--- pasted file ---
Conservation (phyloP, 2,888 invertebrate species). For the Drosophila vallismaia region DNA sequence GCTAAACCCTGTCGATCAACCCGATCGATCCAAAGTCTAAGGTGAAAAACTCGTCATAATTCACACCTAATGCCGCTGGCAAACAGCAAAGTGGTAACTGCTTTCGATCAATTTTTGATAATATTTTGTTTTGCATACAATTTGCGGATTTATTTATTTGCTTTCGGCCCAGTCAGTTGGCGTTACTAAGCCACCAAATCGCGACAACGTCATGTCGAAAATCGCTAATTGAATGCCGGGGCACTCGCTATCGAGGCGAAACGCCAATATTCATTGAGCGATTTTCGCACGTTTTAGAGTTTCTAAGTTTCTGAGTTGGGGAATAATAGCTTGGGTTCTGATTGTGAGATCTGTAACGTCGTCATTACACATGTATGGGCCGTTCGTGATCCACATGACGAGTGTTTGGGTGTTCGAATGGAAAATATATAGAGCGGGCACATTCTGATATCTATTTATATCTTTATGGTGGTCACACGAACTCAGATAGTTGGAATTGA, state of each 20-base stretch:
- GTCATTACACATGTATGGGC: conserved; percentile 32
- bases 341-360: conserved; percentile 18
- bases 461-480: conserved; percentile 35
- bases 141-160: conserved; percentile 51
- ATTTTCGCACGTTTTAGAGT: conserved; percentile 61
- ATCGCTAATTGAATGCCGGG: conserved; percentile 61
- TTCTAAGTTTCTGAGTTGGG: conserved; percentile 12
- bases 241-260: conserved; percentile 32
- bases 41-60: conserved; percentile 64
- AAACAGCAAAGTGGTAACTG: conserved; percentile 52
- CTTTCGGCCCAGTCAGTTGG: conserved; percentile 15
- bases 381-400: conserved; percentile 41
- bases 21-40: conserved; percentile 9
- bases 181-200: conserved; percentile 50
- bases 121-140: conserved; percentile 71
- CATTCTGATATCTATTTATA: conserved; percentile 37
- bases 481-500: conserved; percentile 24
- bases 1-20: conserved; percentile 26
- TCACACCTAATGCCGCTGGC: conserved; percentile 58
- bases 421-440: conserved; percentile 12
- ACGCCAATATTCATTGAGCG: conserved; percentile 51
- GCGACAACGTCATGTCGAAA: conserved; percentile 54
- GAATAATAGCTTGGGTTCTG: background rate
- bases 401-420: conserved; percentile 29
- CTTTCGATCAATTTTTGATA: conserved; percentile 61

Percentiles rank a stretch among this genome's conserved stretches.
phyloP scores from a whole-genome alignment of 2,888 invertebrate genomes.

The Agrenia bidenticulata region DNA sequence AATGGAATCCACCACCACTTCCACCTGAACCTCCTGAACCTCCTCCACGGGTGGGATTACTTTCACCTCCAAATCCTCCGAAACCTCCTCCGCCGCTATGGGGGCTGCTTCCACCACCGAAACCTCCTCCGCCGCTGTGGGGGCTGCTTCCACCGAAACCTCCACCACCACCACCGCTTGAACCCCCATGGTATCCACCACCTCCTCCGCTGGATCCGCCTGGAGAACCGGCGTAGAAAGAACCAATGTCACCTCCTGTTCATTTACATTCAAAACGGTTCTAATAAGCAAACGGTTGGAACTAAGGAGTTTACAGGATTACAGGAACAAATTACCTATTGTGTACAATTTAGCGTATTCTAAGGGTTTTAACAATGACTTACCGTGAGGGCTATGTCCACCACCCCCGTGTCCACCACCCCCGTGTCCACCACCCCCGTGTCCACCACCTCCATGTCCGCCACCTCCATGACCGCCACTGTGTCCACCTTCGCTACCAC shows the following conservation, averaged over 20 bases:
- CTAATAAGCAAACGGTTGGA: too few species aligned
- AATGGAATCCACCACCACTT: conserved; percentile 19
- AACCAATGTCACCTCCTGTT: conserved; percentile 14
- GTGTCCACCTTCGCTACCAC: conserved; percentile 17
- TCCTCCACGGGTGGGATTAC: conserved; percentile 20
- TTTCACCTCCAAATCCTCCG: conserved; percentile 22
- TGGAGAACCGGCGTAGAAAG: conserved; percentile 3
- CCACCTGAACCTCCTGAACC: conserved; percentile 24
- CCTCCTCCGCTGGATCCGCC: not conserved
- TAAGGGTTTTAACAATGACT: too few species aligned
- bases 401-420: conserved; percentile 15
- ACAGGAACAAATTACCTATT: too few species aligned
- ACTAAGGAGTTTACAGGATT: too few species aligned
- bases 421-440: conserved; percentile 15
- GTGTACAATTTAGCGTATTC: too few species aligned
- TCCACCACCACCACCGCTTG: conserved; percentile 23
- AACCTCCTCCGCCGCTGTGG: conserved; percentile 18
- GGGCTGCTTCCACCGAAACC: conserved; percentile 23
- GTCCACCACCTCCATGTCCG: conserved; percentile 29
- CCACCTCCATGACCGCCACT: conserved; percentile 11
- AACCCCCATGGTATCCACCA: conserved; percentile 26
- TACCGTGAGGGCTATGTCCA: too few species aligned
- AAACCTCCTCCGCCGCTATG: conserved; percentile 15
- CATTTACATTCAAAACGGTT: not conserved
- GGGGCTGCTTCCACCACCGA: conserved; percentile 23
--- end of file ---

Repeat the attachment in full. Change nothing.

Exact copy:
Conservation (phyloP, 2,888 invertebrate species). For the Drosophila vallismaia region DNA sequence GCTAAACCCTGTCGATCAACCCGATCGATCCAAAGTCTAAGGTGAAAAACTCGTCATAATTCACACCTAATGCCGCTGGCAAACAGCAAAGTGGTAACTGCTTTCGATCAATTTTTGATAATATTTTGTTTTGCATACAATTTGCGGATTTATTTATTTGCTTTCGGCCCAGTCAGTTGGCGTTACTAAGCCACCAAATCGCGACAACGTCATGTCGAAAATCGCTAATTGAATGCCGGGGCACTCGCTATCGAGGCGAAACGCCAATATTCATTGAGCGATTTTCGCACGTTTTAGAGTTTCTAAGTTTCTGAGTTGGGGAATAATAGCTTGGGTTCTGATTGTGAGATCTGTAACGTCGTCATTACACATGTATGGGCCGTTCGTGATCCACATGACGAGTGTTTGGGTGTTCGAATGGAAAATATATAGAGCGGGCACATTCTGATATCTATTTATATCTTTATGGTGGTCACACGAACTCAGATAGTTGGAATTGA, state of each 20-base stretch:
- GTCATTACACATGTATGGGC: conserved; percentile 32
- bases 341-360: conserved; percentile 18
- bases 461-480: conserved; percentile 35
- bases 141-160: conserved; percentile 51
- ATTTTCGCACGTTTTAGAGT: conserved; percentile 61
- ATCGCTAATTGAATGCCGGG: conserved; percentile 61
- TTCTAAGTTTCTGAGTTGGG: conserved; percentile 12
- bases 241-260: conserved; percentile 32
- bases 41-60: conserved; percentile 64
- AAACAGCAAAGTGGTAACTG: conserved; percentile 52
- CTTTCGGCCCAGTCAGTTGG: conserved; percentile 15
- bases 381-400: conserved; percentile 41
- bases 21-40: conserved; percentile 9
- bases 181-200: conserved; percentile 50
- bases 121-140: conserved; percentile 71
- CATTCTGATATCTATTTATA: conserved; percentile 37
- bases 481-500: conserved; percentile 24
- bases 1-20: conserved; percentile 26
- TCACACCTAATGCCGCTGGC: conserved; percentile 58
- bases 421-440: conserved; percentile 12
- ACGCCAATATTCATTGAGCG: conserved; percentile 51
- GCGACAACGTCATGTCGAAA: conserved; percentile 54
- GAATAATAGCTTGGGTTCTG: background rate
- bases 401-420: conserved; percentile 29
- CTTTCGATCAATTTTTGATA: conserved; percentile 61

Percentiles rank a stretch among this genome's conserved stretches.
phyloP scores from a whole-genome alignment of 2,888 invertebrate genomes.

The Agrenia bidenticulata region DNA sequence AATGGAATCCACCACCACTTCCACCTGAACCTCCTGAACCTCCTCCACGGGTGGGATTACTTTCACCTCCAAATCCTCCGAAACCTCCTCCGCCGCTATGGGGGCTGCTTCCACCACCGAAACCTCCTCCGCCGCTGTGGGGGCTGCTTCCACCGAAACCTCCACCACCACCACCGCTTGAACCCCCATGGTATCCACCACCTCCTCCGCTGGATCCGCCTGGAGAACCGGCGTAGAAAGAACCAATGTCACCTCCTGTTCATTTACATTCAAAACGGTTCTAATAAGCAAACGGTTGGAACTAAGGAGTTTACAGGATTACAGGAACAAATTACCTATTGTGTACAATTTAGCGTATTCTAAGGGTTTTAACAATGACTTACCGTGAGGGCTATGTCCACCACCCCCGTGTCCACCACCCCCGTGTCCACCACCCCCGTGTCCACCACCTCCATGTCCGCCACCTCCATGACCGCCACTGTGTCCACCTTCGCTACCAC shows the following conservation, averaged over 20 bases:
- CTAATAAGCAAACGGTTGGA: too few species aligned
- AATGGAATCCACCACCACTT: conserved; percentile 19
- AACCAATGTCACCTCCTGTT: conserved; percentile 14
- GTGTCCACCTTCGCTACCAC: conserved; percentile 17
- TCCTCCACGGGTGGGATTAC: conserved; percentile 20
- TTTCACCTCCAAATCCTCCG: conserved; percentile 22
- TGGAGAACCGGCGTAGAAAG: conserved; percentile 3
- CCACCTGAACCTCCTGAACC: conserved; percentile 24
- CCTCCTCCGCTGGATCCGCC: not conserved
- TAAGGGTTTTAACAATGACT: too few species aligned
- bases 401-420: conserved; percentile 15
- ACAGGAACAAATTACCTATT: too few species aligned
- ACTAAGGAGTTTACAGGATT: too few species aligned
- bases 421-440: conserved; percentile 15
- GTGTACAATTTAGCGTATTC: too few species aligned
- TCCACCACCACCACCGCTTG: conserved; percentile 23
- AACCTCCTCCGCCGCTGTGG: conserved; percentile 18
- GGGCTGCTTCCACCGAAACC: conserved; percentile 23
- GTCCACCACCTCCATGTCCG: conserved; percentile 29
- CCACCTCCATGACCGCCACT: conserved; percentile 11
- AACCCCCATGGTATCCACCA: conserved; percentile 26
- TACCGTGAGGGCTATGTCCA: too few species aligned
- AAACCTCCTCCGCCGCTATG: conserved; percentile 15
- CATTTACATTCAAAACGGTT: not conserved
- GGGGCTGCTTCCACCACCGA: conserved; percentile 23